The global business travel sector is expected to take a revenue hit of about $820 billion (634.92 billion pounds), with China accounting for nearly half of the losses, as corporates curb travel plans in the face of the coronavirus epidemic, an industry body said on Tuesday.
Business travel to Asia has been the worst hit, with at least three out of every four companies reporting they have cancelled or suspended all or most business trips to China, Hong Kong, Taiwan and other Asia-Pacific countries, according to a survey by Global Business Travel Association (GBTA).
The industry group's latest estimate is sharply above its February forecast of a $560 billion hit. The fast-spreading virus, which originated in the central Chinese city of Wuhan, has killed more than 4,000 people, mostly in China, while disrupting businesses globally.
"Coronavirus is significantly impacting the business travel industry's bottom line," GBTA Chief Operating Officer Scott Solombrino said in a statement.
"The impact to the business travel industry ? and to the broader economy ? cannot be underestimated."
China, which has seen a 95% drop in business travel since the outbreak, is expected to lose $404.1 billion in revenue from corporate travel, followed by $190.5 billion in loss for Europe.
Airline and hotel industries, which typically are the biggest beneficiaries of corporate spending, have taken a major hit to their revenue as the virus continues to spread, the industry group said.
Oil prices climbed for a second day on Wednesday as hopes U.S. producers would cut output lent support, but gains were capped by growing doubts about Washington's stimulus package to fight the coronavirus, which continues to spread globally.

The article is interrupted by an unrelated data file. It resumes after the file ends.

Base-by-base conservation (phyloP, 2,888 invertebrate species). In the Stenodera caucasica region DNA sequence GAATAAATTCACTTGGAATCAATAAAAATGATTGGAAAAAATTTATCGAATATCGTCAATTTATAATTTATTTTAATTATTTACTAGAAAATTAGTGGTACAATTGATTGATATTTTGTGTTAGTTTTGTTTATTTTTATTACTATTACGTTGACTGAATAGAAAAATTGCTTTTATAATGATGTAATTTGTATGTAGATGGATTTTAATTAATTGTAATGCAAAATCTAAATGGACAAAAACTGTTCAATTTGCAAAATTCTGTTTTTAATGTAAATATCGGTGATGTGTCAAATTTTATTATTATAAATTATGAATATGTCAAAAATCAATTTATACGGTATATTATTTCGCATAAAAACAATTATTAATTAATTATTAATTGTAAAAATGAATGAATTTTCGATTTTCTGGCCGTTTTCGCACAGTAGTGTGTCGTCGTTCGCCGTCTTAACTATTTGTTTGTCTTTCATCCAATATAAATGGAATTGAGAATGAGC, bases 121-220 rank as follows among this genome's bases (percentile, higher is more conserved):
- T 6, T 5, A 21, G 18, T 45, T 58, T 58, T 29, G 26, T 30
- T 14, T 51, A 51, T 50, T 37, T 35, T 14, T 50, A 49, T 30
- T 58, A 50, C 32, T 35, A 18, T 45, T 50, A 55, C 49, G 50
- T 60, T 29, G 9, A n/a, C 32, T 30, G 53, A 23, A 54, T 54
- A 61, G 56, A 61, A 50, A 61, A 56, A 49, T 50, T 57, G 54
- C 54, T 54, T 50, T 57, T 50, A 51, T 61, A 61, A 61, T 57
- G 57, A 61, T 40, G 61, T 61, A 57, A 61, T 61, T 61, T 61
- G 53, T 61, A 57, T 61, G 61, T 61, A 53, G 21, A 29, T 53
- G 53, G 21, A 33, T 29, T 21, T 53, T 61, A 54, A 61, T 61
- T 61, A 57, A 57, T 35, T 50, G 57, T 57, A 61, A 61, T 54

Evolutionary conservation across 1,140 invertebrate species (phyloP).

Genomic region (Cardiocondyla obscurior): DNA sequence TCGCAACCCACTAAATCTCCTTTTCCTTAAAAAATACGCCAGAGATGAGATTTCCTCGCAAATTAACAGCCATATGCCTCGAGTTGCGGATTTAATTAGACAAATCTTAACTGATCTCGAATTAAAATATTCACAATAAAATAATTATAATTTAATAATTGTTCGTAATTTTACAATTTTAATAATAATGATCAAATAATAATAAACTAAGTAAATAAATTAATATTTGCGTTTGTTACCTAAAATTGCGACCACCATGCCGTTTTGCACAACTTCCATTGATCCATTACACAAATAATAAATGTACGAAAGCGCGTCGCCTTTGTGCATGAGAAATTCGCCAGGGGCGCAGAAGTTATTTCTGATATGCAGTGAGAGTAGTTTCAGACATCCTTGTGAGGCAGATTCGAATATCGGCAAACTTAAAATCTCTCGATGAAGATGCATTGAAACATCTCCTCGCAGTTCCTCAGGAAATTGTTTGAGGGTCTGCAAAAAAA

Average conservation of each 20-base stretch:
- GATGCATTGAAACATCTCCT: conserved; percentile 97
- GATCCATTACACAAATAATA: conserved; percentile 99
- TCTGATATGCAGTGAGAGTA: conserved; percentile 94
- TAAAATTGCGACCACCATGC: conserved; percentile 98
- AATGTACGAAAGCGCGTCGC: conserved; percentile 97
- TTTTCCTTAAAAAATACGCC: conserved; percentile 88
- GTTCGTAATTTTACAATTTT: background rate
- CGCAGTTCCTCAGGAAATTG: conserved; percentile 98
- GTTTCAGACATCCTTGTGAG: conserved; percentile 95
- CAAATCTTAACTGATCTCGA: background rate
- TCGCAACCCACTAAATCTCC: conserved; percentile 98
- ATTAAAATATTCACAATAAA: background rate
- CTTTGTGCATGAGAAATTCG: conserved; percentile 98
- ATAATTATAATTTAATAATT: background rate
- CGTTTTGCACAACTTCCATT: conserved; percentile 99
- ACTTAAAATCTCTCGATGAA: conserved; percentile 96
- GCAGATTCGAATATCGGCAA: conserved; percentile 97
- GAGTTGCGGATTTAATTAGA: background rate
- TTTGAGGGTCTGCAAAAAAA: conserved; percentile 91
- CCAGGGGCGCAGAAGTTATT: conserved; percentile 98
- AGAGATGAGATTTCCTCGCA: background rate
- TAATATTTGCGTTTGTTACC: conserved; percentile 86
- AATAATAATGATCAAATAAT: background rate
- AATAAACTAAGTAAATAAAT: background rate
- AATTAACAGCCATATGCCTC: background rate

Brent crude futures rose $1.26, or 3.4%, to $38.48 a barrel by 0418 GMT, while U.S. West Texas Intermediate (WTI) crude gained $0.91, or 2.7%, to $35.27 a barrel.
They have recouped nearly a half of the Monday's 25% loss, which was triggered by the clash of oil titans Saudi Arabia and Russia.
"Expectations that U.S. shale oil producers will need to trim output helped improve the market sentiment," said Satoru Yoshida, a commodity analyst with Rakuten Securities.
U.S. shale producers, including Occidental Petroleum, deepened spending cuts that could reduce production after crude prices slumped to their lowest levels in more than three years.
Oil and equity markets staged solid rebounds on Tuesday after the previous day's pummelling, on signs of co-ordinated action by the world's biggest economies to cushion the economic impact of the epidemic.
But growing scepticism about Washington's stimulus package knocked the steam out of an earlier rally in Asian shares on Wednesday.
The fast-spreading coronavirus also weighed on investor risk appetite. The death toll in Italy due to the virus jumped to 631, while China's new cases rose for the first time in five days as infected individuals arrived from overseas.
"The rebound in crude oil is not expected to last long, with Saudi and Russia boasting about how much they can boost output by as the battle for market share begins," ANZ said in a note.
Saudi Arabia said on Tuesday it would boost its oil supplies to a record high in April, raising the stakes in a standoff with Russia and effectively rebuffing a suggestion from Moscow for new talks on production levels.
"Saudi had failed to boost its market share when it temporarily raised output in 2014 as U.S. shale oil producers showed stronger tolerance to tanking oil prices due to improved efficiency, underlining Saudi's limited influence as a swing producer," Ito Mashino, an analyst at Mitsui & Co. Global Strategic Studies Institute, said.
"Still, the breakdown of the latest round of OPEC+ talks won't mean the end of OPEC+ framework...their actions will depend on oil prices," she said.
U.S. crude oil inventories rose in the most recent week, while gasoline and distillate stocks dropped, data from industry group the American Petroleum Institute showed on Tuesday.